Elevated Infant Mortality Rate among Dutch Oral Cleft Cases: A Retrospective Analysis from 1997 to 2011

Daan P.F. van Nunen, Marie José H. van den Boogaard, J. Peter W. Don Griot, Mike Rüttermann, Lars T. van der Veken, Corstiaan C. Breugem*

*Corresponding author for this work

Research output: Contribution to journalArticleAcademicpeer-review


Objectives: First, to determine the infant mortality rate (IMR) for Dutch patients with isolated oral clefts (OC) as well as for patients with clefts seen in association with other malformations. Second, to conduct a similar analysis per cleft type: cleft lip with or without cleft palate (CP), CP (including Robin sequence). Third, to examine the underlying causes of death. Material and Methods: A retrospective review of the charts of patients with OC born in the period 1997–2011 and treated in three regional cleft centers in the Netherlands. Results: One thousand five hundred thirty patients with OC were born during the study period and treated in the cleft centers. The overall IMR for all clefts was 2.09%, significantly higher than the general Dutch IMR of 0.45%. In a subanalysis per cleft type, the IMRs were 1.22, 1.38, 2.45, and 3.62% for cleft lip, cleft lip with CP, CP, and Robin sequence, respectively. The mortality rates for isolated OC did not differ significantly from the general Dutch rate. Causes of death were congenital malformations of the heart in 40.6%, airway/lungs in 15.6%, nervous system in 15.6%, infectious disease in 12.5%, and other or unknown in 15.6%. Conclusion: The elevated IMR observed in Dutch patients with OC is almost exclusively caused by associated congenital malformations. After diagnosis of an oral cleft an in-depth medical examination and a consult by the pediatrician and clinical geneticist is imperative to instigate the appropriate medical management.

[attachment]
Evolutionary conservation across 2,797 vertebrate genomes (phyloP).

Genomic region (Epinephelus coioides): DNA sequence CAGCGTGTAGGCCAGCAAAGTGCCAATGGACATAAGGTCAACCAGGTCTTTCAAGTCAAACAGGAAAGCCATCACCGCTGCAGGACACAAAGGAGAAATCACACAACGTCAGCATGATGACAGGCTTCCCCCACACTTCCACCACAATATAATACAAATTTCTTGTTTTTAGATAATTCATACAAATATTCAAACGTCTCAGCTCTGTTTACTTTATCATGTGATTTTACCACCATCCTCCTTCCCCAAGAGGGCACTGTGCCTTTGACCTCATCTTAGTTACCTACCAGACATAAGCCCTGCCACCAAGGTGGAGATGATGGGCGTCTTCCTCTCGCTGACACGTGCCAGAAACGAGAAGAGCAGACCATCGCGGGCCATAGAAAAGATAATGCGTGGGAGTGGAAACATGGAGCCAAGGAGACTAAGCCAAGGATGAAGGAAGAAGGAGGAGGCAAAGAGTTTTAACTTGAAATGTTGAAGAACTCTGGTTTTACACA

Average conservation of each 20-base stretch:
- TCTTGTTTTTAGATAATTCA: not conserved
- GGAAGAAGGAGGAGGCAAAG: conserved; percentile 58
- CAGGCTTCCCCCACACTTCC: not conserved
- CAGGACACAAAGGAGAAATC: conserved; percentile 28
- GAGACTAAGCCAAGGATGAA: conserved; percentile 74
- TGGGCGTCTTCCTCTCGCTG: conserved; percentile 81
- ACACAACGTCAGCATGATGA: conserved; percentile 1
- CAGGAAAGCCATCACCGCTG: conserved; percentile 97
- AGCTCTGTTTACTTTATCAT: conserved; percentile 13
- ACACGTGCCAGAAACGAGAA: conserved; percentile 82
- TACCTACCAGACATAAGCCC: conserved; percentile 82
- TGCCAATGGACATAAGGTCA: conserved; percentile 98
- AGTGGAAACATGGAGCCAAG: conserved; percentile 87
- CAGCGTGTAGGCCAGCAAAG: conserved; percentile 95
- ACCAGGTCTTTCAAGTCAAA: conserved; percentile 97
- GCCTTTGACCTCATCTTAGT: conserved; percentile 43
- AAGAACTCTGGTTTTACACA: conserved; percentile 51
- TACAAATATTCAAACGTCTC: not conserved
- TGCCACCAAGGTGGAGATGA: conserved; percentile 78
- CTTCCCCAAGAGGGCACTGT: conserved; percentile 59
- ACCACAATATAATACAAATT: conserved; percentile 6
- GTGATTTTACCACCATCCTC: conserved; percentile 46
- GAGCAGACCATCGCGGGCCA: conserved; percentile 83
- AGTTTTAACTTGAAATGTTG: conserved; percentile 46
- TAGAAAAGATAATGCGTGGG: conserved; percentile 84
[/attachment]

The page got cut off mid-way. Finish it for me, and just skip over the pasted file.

Original languageEnglish
Article number48
JournalFrontiers in surgery
Publication statusPublished - 4 Dec 2014

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